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Army To Hold New Pistol Competition Next Year

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U.S. Army weapons officials announced it plans to launch a competition to replace the M9 9mm pistol in January after a recent meeting with interested pistol makers.

Program Executive Office Soldier hosted a third industry day for the Modular Handgun System Oct. 28-29 – an event that drew representatives from 20 companies, according to Debi Dawson, spokeswoman for PEO Soldier.

Attendees discussed the Army’s draft solicitation for the new weapon system, which will replace the current M9 standard Army sidearm, Dawson said in an Oct. 31 Army news release. The Army issued the draft solicitation, which identifies design and performance requirements for the new handgun system, Sept. 29. The draft solicitation calls for a commercially available weapon tailored to the unique needs of the military services.

The solicitation specified no particular caliber, but the Army is seeking a handgun system that outperforms its current sidearm. The Army is also seeking a modular weapon, meaning it allows adjustments to fit all hand sizes.

Since the M9 entered the Army’s inventory in 1986, handgun technology has advanced significantly with the introduction of lighter weight materials, ergonomics and rails for accessories, Dawson said. Through the competition, the Army intends to replace the M9 with a state-of-the-art handgun.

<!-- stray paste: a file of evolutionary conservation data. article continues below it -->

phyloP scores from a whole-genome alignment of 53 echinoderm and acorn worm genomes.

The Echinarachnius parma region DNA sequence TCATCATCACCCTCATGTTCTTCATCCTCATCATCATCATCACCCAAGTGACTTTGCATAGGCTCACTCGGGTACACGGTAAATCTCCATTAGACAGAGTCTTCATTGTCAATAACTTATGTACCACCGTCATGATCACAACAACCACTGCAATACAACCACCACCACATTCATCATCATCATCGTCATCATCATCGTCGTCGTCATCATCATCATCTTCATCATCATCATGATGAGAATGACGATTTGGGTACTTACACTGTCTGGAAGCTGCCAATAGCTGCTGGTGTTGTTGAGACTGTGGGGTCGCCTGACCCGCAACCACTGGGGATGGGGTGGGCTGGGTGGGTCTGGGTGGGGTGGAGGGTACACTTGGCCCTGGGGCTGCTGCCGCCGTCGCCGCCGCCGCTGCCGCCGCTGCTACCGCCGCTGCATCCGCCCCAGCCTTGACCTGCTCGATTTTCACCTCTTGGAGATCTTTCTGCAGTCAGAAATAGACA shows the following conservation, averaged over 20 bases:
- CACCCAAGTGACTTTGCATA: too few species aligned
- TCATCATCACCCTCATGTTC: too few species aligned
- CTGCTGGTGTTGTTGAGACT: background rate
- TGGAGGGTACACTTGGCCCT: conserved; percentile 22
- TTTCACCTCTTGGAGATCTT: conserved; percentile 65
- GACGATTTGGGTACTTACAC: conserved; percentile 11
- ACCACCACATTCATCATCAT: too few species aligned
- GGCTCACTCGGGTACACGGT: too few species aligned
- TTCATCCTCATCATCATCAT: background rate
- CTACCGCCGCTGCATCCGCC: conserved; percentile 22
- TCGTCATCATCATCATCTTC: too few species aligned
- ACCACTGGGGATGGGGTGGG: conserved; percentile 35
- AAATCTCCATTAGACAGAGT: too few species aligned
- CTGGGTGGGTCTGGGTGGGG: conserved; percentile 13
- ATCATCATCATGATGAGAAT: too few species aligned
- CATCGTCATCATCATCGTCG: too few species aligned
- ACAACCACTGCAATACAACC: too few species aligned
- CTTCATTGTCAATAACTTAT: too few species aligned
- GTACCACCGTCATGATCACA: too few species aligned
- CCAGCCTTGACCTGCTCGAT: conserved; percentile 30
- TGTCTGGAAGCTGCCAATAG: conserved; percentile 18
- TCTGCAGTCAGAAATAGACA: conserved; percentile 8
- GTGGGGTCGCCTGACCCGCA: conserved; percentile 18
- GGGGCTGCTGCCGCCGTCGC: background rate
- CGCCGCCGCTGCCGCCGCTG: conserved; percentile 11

Current plans call for the Army to purchase more than 280,000 handguns from a single vendor, with delivery of the first new handgun systems scheduled for 2017. The Army also plans to buy approximately 7,000 sub-compact versions of the handgun. The other military services participating in the MHS program may order an additional 212,000 systems above the Army quantity.

Army officials plan to release a final solicitation for the MHS in January, Dawson said in the release.

The Army held two previous industry days at Picatinny Arsenal, N.J., Dec. 18, 2013, and July 29. The purpose of these industry days was to enhance vendor-government communications by involving likely competitors throughout the planning process. The days also allowed the Army to obtain their feedback on whether the products and proposed strategy are achievable and affordable.

During the industry day meetings, Army representatives discussed details about the “more accurate, ergonomic, reliable, durable and maintainable” handgun system the service seeks to buy through full and open competition, Dawson said.

Throughout the process, the Army encouraged industry attendees to suggest ways in which the Army can improve the plan and process. The Army has adopted a number of suggestions and ideas, according to the release.

The competition itself will choose a handgun that performs best in the hands of warfighters who will play a critical part in the evaluation. More than 550 military personnel from all of the services will participate and provide feedback on the performance of each of the candidate system after firing them in simulated combat scenarios. This particular warfighter assessment is an important part of the evaluation process.

The Army spent years on an effort to search for a replacement for its M4 carbine, but ended up terminating the competition before it was complete and adopting the improved M4A1 version used by special operations forces.

Beretta officials maintain that the company has offered to upgrade M9 many times. The Marine Corps adopted the M9A1 in 2006 that features a rail for attaching lights or lasers, checkering on the front and back of the grip and a beveled magazine well for smoother magazine changes.

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